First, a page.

ATLANTA, Ga. – While in-person attendance at this year’s NCAA® Men’s and Women’s Division I Basketball Championships may be limited, the NCAA and its exclusive trademark licensing partner, CLC, warn fans that counterfeiters may still try to take advantage of the excitement surrounding the games to sell unlicensed merchandise.
Though elevated health and safety precautions have limited official fan events surrounding the men’s games in Indianapolis and the women’s games in San Antonio, it is important fans make sure they are only purchasing officially licensed merchandise authorized by the NCAA and the participating schools. As potential counterfeiters will also target fans through social media and digital marketplaces, CLC’s enforcement staff will be working to address online counterfeit issues as they arise.
“The Championships may look different this year, but the passion fans have for the teams hasn’t changed. Counterfeiters look to capitalize on that excitement by selling what is often incorrect and inferior merchandise,” said Cory Moss, CEO of CLC. “We encourage fans to purchase licensed merchandise that will be a lasting memory of their team’s Championship appearance.”
When purchasing NCAA Men’s and Women’s Basketball Championship merchandise, fans should look for the following identifiers to ensure the merchandise they purchase is officially licensed:
- All merchandise should bear the name of the authorized licensee on the product, either in the form of a hangtag, a neck label, or screen-printed directly on the garment.
- All officially licensed merchandise should display the NCAA “Officially Licensed Product” hologram somewhere on the product or hangtag.
- The merchandise should depict the NCAA and participating universities’ marks in a tasteful manner, consistent with the designs and school depictions approved by the NCAA and participating institutions.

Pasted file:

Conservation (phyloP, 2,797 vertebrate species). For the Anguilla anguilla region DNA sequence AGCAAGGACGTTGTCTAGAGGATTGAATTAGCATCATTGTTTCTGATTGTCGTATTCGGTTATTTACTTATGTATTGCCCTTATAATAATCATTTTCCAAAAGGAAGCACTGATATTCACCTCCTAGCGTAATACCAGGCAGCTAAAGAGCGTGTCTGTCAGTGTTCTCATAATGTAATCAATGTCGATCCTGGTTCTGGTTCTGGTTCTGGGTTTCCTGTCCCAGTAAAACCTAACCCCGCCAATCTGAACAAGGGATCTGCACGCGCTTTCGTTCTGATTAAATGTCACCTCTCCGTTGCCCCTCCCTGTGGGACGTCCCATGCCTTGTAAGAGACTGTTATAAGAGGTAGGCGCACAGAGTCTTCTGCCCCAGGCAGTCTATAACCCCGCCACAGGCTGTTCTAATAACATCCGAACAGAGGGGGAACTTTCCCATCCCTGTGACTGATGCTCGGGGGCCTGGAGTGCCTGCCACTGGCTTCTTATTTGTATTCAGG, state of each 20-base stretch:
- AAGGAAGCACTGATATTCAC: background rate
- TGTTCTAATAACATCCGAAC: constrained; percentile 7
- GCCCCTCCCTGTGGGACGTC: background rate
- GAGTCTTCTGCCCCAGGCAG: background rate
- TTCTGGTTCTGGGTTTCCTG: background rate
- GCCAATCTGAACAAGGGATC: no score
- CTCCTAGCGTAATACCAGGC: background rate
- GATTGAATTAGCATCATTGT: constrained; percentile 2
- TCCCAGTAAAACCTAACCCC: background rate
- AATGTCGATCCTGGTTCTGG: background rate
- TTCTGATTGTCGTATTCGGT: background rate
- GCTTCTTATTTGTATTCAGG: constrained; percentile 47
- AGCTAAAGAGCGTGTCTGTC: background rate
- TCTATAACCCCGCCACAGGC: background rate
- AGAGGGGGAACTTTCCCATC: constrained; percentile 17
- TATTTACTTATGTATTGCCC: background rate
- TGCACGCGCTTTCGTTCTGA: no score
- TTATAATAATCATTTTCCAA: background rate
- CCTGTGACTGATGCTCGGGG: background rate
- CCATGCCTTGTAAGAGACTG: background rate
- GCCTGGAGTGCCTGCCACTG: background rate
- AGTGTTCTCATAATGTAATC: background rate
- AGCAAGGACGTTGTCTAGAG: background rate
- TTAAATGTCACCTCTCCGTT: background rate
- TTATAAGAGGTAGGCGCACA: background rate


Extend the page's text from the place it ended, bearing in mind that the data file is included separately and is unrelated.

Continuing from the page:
- The tag on the garment should be intact. A torn or missing tag is evidence of a second-hand garment, one that probably would not meet the stringent quality standards put in place by the NCAA and the participating institutions.
This year, 32 companies are licensed to produce merchandise bearing NCAA marks. New companies added this year include Tommy Bahama, Logo Brands, Winning Streak Sports, and face covering manufacturer Co-Protect. Royalties generated from the sale of officially licensed championship products are returned to the NCAA and participating institutions to support scholarships and other vital programs and initiatives.
About the NCAA
The NCAA is a diverse association of more than 1,100 member colleges and universities that prioritize academics, well-being and fairness to create greater opportunities for nearly half a million student-athletes each year. The NCAA provides a pathway to higher education and beyond for student-athletes pursuing academic goals and competing in NCAA sports. Visit ncaa.org and ncaa.com for more details about the Association and the corporate partnerships that support the NCAA and its student-athletes. The NCAA is proud to have AT&T, Capital One and Coca-Cola as official corporate champions and the following elite companies as official corporate partners: Aflac, Buffalo Wild Wings, Buick, Geico, Great Clips, Invesco, Lowes, Marriott Bonvoy, Nabisco, Nissan, Pizza Hut, Reese’s, Uber Eats, Unilever and Wendy’s.
CLC is the nation’s leading collegiate trademark licensing company with a mission to elevate college brands through insight and innovation. The company is uniquely positioned to deliver consumer connections and brand visibility for institutions through data-based, customized solutions that include impactful licensed merchandise strategies and innovative marketing platforms to navigate the ever-evolving consumer and retail marketplace. Headquartered in Atlanta, Georgia, CLC is guided by values to serve others, build trust, lead well, innovate often, and be passionate. Founded in 1981, CLC is a part of Learfield IMG College, the leading media and technology services company in intercollegiate athletics.